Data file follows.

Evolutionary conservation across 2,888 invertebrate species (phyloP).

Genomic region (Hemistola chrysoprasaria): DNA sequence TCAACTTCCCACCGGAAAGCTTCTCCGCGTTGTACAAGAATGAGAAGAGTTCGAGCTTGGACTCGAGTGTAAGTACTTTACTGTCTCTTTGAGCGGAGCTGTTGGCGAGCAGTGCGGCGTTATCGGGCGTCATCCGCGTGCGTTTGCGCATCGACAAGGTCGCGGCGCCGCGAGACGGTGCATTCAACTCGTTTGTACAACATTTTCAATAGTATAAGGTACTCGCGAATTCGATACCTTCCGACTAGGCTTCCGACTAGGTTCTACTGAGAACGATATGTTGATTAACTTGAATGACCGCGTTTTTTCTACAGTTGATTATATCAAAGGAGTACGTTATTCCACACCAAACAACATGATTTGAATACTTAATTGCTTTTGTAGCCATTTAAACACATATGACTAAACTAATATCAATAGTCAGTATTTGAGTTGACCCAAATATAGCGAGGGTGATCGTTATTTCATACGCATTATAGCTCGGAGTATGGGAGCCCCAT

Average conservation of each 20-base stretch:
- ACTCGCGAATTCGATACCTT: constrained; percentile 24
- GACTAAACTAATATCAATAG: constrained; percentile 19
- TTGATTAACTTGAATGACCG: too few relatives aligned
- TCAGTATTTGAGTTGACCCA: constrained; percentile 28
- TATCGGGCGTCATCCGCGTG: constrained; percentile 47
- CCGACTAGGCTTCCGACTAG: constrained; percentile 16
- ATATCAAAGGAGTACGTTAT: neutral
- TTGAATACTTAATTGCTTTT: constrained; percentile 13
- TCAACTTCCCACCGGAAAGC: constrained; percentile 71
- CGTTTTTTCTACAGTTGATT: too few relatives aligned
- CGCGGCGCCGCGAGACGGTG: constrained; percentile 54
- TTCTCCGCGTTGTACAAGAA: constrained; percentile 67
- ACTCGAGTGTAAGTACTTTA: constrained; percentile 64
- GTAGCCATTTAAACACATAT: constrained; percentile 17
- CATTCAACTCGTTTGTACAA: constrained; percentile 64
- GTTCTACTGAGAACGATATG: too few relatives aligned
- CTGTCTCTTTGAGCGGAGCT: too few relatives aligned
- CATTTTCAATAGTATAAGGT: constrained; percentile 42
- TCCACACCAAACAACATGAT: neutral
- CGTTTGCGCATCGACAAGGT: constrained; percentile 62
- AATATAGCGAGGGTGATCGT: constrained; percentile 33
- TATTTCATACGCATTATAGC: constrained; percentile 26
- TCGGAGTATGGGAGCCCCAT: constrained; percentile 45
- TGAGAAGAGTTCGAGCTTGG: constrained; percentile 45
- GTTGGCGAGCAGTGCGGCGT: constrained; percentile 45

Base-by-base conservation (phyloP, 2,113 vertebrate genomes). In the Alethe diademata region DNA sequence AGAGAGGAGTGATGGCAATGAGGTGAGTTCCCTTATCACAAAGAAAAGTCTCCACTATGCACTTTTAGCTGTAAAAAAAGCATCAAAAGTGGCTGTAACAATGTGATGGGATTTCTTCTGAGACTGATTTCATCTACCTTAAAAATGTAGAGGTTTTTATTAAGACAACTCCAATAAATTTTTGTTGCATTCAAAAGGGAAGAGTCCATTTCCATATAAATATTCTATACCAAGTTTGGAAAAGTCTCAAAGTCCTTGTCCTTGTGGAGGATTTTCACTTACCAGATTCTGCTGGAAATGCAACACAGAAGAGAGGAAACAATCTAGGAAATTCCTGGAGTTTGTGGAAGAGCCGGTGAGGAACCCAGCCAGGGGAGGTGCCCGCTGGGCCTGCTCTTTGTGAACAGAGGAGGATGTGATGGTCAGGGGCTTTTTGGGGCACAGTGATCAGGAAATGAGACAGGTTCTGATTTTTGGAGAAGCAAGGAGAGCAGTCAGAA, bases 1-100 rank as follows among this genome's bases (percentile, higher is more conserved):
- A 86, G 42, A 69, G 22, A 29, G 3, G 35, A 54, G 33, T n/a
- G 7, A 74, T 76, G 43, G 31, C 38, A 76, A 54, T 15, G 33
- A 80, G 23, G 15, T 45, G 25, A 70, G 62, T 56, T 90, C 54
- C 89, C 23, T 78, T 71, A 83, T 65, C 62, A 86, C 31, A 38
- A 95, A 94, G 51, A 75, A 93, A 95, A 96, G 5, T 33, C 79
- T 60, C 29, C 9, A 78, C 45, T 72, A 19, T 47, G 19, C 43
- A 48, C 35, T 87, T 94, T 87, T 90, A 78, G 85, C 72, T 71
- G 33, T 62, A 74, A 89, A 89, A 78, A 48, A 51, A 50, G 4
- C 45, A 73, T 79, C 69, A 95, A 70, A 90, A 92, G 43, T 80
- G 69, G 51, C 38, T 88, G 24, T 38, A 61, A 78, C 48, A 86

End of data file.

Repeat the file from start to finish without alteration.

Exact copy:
Evolutionary conservation across 2,888 invertebrate species (phyloP).

Genomic region (Hemistola chrysoprasaria): DNA sequence TCAACTTCCCACCGGAAAGCTTCTCCGCGTTGTACAAGAATGAGAAGAGTTCGAGCTTGGACTCGAGTGTAAGTACTTTACTGTCTCTTTGAGCGGAGCTGTTGGCGAGCAGTGCGGCGTTATCGGGCGTCATCCGCGTGCGTTTGCGCATCGACAAGGTCGCGGCGCCGCGAGACGGTGCATTCAACTCGTTTGTACAACATTTTCAATAGTATAAGGTACTCGCGAATTCGATACCTTCCGACTAGGCTTCCGACTAGGTTCTACTGAGAACGATATGTTGATTAACTTGAATGACCGCGTTTTTTCTACAGTTGATTATATCAAAGGAGTACGTTATTCCACACCAAACAACATGATTTGAATACTTAATTGCTTTTGTAGCCATTTAAACACATATGACTAAACTAATATCAATAGTCAGTATTTGAGTTGACCCAAATATAGCGAGGGTGATCGTTATTTCATACGCATTATAGCTCGGAGTATGGGAGCCCCAT

Average conservation of each 20-base stretch:
- ACTCGCGAATTCGATACCTT: constrained; percentile 24
- GACTAAACTAATATCAATAG: constrained; percentile 19
- TTGATTAACTTGAATGACCG: too few relatives aligned
- TCAGTATTTGAGTTGACCCA: constrained; percentile 28
- TATCGGGCGTCATCCGCGTG: constrained; percentile 47
- CCGACTAGGCTTCCGACTAG: constrained; percentile 16
- ATATCAAAGGAGTACGTTAT: neutral
- TTGAATACTTAATTGCTTTT: constrained; percentile 13
- TCAACTTCCCACCGGAAAGC: constrained; percentile 71
- CGTTTTTTCTACAGTTGATT: too few relatives aligned
- CGCGGCGCCGCGAGACGGTG: constrained; percentile 54
- TTCTCCGCGTTGTACAAGAA: constrained; percentile 67
- ACTCGAGTGTAAGTACTTTA: constrained; percentile 64
- GTAGCCATTTAAACACATAT: constrained; percentile 17
- CATTCAACTCGTTTGTACAA: constrained; percentile 64
- GTTCTACTGAGAACGATATG: too few relatives aligned
- CTGTCTCTTTGAGCGGAGCT: too few relatives aligned
- CATTTTCAATAGTATAAGGT: constrained; percentile 42
- TCCACACCAAACAACATGAT: neutral
- CGTTTGCGCATCGACAAGGT: constrained; percentile 62
- AATATAGCGAGGGTGATCGT: constrained; percentile 33
- TATTTCATACGCATTATAGC: constrained; percentile 26
- TCGGAGTATGGGAGCCCCAT: constrained; percentile 45
- TGAGAAGAGTTCGAGCTTGG: constrained; percentile 45
- GTTGGCGAGCAGTGCGGCGT: constrained; percentile 45

Base-by-base conservation (phyloP, 2,113 vertebrate genomes). In the Alethe diademata region DNA sequence AGAGAGGAGTGATGGCAATGAGGTGAGTTCCCTTATCACAAAGAAAAGTCTCCACTATGCACTTTTAGCTGTAAAAAAAGCATCAAAAGTGGCTGTAACAATGTGATGGGATTTCTTCTGAGACTGATTTCATCTACCTTAAAAATGTAGAGGTTTTTATTAAGACAACTCCAATAAATTTTTGTTGCATTCAAAAGGGAAGAGTCCATTTCCATATAAATATTCTATACCAAGTTTGGAAAAGTCTCAAAGTCCTTGTCCTTGTGGAGGATTTTCACTTACCAGATTCTGCTGGAAATGCAACACAGAAGAGAGGAAACAATCTAGGAAATTCCTGGAGTTTGTGGAAGAGCCGGTGAGGAACCCAGCCAGGGGAGGTGCCCGCTGGGCCTGCTCTTTGTGAACAGAGGAGGATGTGATGGTCAGGGGCTTTTTGGGGCACAGTGATCAGGAAATGAGACAGGTTCTGATTTTTGGAGAAGCAAGGAGAGCAGTCAGAA, bases 1-100 rank as follows among this genome's bases (percentile, higher is more conserved):
- A 86, G 42, A 69, G 22, A 29, G 3, G 35, A 54, G 33, T n/a
- G 7, A 74, T 76, G 43, G 31, C 38, A 76, A 54, T 15, G 33
- A 80, G 23, G 15, T 45, G 25, A 70, G 62, T 56, T 90, C 54
- C 89, C 23, T 78, T 71, A 83, T 65, C 62, A 86, C 31, A 38
- A 95, A 94, G 51, A 75, A 93, A 95, A 96, G 5, T 33, C 79
- T 60, C 29, C 9, A 78, C 45, T 72, A 19, T 47, G 19, C 43
- A 48, C 35, T 87, T 94, T 87, T 90, A 78, G 85, C 72, T 71
- G 33, T 62, A 74, A 89, A 89, A 78, A 48, A 51, A 50, G 4
- C 45, A 73, T 79, C 69, A 95, A 70, A 90, A 92, G 43, T 80
- G 69, G 51, C 38, T 88, G 24, T 38, A 61, A 78, C 48, A 86